About a year ago, almost seven hectares of forest behind the Pondok Ambung Research Station was burnt to the ground (see post Fires in Tanjung Puting National Park). This was attributed to human carelessness (not the Pondok Ambung staff, we should note!), and favourable dry conditions. A burnt forest patch however, when left alone, regenerates and a vegetation survey was conducted in February 2009, at the burnt area, to see what had indeed grown back. Field manager for Pondok Ambung, Mr. Devis, noted that the dominant plant types in the recovering burnt area are the ferns, or more specificially the Gleichenia linearis (tree fern) and Lycopodium cernuum (club moss).
Lycopodium cernuum (club moss)
The grasses and sedges are also growing back (Digitaria ischaemum, Sorghum halepense, Pennistrum purpureu, Eleocharis parvula, Cyperus kyllingia, Cyperus distans and Cyperus paniceus), along with the shrubs (Melastoma malabathricum, Ochthocharis borneensis, Achasma coccineum Val. Blumea balsamifera).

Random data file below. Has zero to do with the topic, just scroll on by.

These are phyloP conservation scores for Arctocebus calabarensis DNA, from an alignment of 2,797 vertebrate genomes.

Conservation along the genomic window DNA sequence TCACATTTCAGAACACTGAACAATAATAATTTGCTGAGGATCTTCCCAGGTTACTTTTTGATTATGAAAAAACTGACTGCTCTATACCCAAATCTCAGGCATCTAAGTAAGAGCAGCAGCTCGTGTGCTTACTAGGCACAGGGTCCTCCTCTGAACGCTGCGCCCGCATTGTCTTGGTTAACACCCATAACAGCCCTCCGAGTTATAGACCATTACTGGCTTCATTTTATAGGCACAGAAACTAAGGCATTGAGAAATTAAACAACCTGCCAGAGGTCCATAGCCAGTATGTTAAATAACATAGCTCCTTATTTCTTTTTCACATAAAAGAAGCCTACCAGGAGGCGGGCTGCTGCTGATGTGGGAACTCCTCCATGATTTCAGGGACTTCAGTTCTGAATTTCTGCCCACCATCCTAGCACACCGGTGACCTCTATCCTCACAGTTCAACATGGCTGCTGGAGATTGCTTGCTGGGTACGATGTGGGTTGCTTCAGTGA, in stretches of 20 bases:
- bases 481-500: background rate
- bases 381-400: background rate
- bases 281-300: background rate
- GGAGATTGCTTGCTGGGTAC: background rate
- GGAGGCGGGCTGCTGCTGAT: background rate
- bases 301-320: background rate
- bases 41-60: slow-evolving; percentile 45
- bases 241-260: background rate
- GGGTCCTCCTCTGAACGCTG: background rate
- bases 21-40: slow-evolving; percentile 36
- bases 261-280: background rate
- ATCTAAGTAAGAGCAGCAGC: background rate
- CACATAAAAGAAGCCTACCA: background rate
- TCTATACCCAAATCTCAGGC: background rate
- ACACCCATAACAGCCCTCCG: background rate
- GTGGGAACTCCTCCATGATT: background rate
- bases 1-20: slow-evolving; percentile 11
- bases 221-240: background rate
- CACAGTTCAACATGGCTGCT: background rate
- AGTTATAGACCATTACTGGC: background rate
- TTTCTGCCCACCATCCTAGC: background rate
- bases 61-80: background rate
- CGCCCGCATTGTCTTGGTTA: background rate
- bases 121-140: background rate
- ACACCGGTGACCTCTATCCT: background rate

The trees as well are making a comeback (Schima wallichii korth, Garcinia sp, Rhodamina cinerea, Eugenia sp, etc.). The evergreen tree (Schima wallichii korth) dominates the rest of the tree types.
Schima wallichii korth is the dominant tree species
It’s not just good news for vegetation – the newly growing area is also attracting deer who favour open habitats for grazing.
We will continue to monitor the changes of this recovering burnt area. With each new seedling pushing its way through the soil, one is reminded that this damaged patch of forest, as with the other fire-damaged forests elsewhere in Borneo, could come back to life, if it is left alone.
The forest just after the fire.
Forest recovery one year on. All photos by Devis Rachmawan.
Thank you very much Nicole D and Tal B for your recent donations. We are currently trying to raise $250-300 to buy two digital cameras (see post Meet our new vet for the orangutans of Lamandau Wildlife Reserve).